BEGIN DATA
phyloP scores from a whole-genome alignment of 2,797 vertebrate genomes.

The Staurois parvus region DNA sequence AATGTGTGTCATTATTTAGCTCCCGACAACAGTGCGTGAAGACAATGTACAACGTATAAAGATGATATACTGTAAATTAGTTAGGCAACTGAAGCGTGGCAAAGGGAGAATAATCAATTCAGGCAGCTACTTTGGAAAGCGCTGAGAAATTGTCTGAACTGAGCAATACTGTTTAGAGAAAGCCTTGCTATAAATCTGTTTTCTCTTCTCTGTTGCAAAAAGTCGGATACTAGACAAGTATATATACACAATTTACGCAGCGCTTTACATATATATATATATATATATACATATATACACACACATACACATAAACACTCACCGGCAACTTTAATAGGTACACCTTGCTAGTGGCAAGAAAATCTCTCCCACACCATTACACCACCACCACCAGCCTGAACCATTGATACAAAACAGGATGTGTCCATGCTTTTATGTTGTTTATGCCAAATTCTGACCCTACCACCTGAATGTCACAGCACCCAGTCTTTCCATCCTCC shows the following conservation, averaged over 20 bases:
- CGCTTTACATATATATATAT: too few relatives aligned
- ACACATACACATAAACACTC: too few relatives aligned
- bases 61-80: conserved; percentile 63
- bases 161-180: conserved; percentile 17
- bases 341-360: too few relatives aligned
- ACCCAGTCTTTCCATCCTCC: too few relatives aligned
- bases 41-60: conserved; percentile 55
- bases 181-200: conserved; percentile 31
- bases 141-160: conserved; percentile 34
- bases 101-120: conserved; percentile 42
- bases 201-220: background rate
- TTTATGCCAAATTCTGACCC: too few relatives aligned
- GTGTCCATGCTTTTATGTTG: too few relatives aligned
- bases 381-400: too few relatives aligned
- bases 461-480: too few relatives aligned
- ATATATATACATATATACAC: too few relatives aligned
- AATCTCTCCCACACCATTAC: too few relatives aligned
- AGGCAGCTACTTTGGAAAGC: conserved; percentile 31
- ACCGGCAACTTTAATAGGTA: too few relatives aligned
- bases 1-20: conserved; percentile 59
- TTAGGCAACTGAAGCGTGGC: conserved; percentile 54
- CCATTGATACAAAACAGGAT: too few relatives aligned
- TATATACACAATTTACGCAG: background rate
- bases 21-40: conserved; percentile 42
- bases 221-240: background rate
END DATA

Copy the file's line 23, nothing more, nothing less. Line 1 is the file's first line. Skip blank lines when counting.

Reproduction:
- TTAGGCAACTGAAGCGTGGC: conserved; percentile 54